Jim Denys, a Middlesex County farmer, and Anne Verhallen, a long-time provincial government soil specialist, have been named recipients of the Ontario Soil and Crop Improvement Association (OSCIA)’s Soil Champion Award.
The award recognizes leaders in sustainable soil management. This is the first time the association has presented its award to multiple recipients.
“We are very fortunate to have people in Ontario like Anne and Jim who are so dedicated to soil health and sustainable soil management, and our selection panel was very pleased to exercise its ability to present Soil Champion awards to both of these outstanding soil health advocates,” says OSCIA president Peter McLaren.
Denys raises hogs in a farrow to finish system and grows corn, wheat, and soybeans. His father first started with no-till wheat in the 1990s as a way to conserve soil and stop erosion. Today, the Denys family focuses on building soil structure and organic matter through the use of cover crops and strip tilling. A transition to controlled traffic is underway, and variable rate fertilizer application is also in the works. “The goal is to run a profitable business while taking care of the soil – they’re not mutually exclusive,” Denys says.
“We haven’t given up any yield with these practices and with phosphorus high on the radar now, we have to be proactive about finding solutions.”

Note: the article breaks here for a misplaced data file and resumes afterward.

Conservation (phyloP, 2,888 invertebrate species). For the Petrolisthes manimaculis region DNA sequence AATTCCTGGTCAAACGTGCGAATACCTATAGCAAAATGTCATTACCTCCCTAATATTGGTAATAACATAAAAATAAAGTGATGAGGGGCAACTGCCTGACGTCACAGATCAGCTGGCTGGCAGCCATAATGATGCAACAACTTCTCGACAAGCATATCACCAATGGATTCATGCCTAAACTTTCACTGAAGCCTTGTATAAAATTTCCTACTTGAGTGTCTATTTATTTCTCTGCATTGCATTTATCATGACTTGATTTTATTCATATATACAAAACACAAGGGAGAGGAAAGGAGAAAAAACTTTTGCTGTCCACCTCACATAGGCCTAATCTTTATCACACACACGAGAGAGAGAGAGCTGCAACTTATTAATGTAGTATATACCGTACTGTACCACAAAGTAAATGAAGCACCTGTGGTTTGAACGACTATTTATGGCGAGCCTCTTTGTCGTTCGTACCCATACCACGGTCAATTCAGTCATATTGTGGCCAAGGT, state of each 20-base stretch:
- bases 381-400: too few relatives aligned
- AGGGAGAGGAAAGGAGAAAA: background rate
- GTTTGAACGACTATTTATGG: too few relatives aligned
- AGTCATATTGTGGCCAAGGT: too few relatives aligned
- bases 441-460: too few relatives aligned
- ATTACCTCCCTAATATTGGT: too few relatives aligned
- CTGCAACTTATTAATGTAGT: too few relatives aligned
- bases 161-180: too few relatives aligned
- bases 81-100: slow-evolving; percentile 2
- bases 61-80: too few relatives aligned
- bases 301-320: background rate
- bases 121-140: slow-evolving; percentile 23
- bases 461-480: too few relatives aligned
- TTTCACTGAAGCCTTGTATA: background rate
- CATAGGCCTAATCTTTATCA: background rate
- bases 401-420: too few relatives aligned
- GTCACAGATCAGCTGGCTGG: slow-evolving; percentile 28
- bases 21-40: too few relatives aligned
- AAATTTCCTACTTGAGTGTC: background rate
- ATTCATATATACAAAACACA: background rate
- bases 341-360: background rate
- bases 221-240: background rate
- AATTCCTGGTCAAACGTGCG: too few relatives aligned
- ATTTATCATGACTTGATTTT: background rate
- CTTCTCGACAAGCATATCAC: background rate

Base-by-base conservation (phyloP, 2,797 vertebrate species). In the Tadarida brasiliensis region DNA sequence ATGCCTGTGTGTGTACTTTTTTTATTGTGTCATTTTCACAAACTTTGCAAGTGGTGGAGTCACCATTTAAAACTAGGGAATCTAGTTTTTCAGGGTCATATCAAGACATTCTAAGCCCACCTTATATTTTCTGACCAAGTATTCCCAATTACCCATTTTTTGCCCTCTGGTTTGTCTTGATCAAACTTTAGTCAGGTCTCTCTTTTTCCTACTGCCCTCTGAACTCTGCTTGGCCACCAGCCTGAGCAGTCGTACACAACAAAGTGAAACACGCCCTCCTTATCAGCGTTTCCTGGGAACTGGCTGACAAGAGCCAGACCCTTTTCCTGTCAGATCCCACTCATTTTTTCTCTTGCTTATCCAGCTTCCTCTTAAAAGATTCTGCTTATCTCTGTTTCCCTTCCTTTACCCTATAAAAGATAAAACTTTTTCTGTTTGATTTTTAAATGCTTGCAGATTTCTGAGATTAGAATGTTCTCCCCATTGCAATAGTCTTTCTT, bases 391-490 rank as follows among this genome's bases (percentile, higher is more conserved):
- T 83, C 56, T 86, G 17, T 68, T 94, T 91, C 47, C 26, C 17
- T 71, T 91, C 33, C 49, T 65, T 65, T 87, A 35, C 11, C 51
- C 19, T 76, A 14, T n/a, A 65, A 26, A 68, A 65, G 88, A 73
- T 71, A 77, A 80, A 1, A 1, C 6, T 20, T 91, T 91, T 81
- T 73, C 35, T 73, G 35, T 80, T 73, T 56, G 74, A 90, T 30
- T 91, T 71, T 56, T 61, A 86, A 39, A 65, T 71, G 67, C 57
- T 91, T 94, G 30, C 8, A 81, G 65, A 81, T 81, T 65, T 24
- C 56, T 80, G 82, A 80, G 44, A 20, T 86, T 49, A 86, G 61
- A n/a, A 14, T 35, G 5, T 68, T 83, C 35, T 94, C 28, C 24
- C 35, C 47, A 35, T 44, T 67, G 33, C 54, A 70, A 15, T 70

Verhallen, soil management specialist for Horticulture Crops with the Ontario Ministry of Agriculture, Food and Rural Affairs (OMAFRA), first joined the ministry in the late 1980s to deliver the Land Stewardship Program in Essex and Kent Counties.
She is a long-time advocate for soil health, and played a key role in launching the popular Southwest Ag Conference. She also recently worked to get the “Soil Your Undies” campaign off the ground as part of her passion for extension and ongoing efforts to help people visualize soil. (She’s also a regular guest here on RealAgriculture. You can see all her interviews, here).
“I’ve had the best job. I’ve been able to work with researchers and farmers—the best day for me is to be out on the farm soil sampling and talking to farmers,” Verhallen says.
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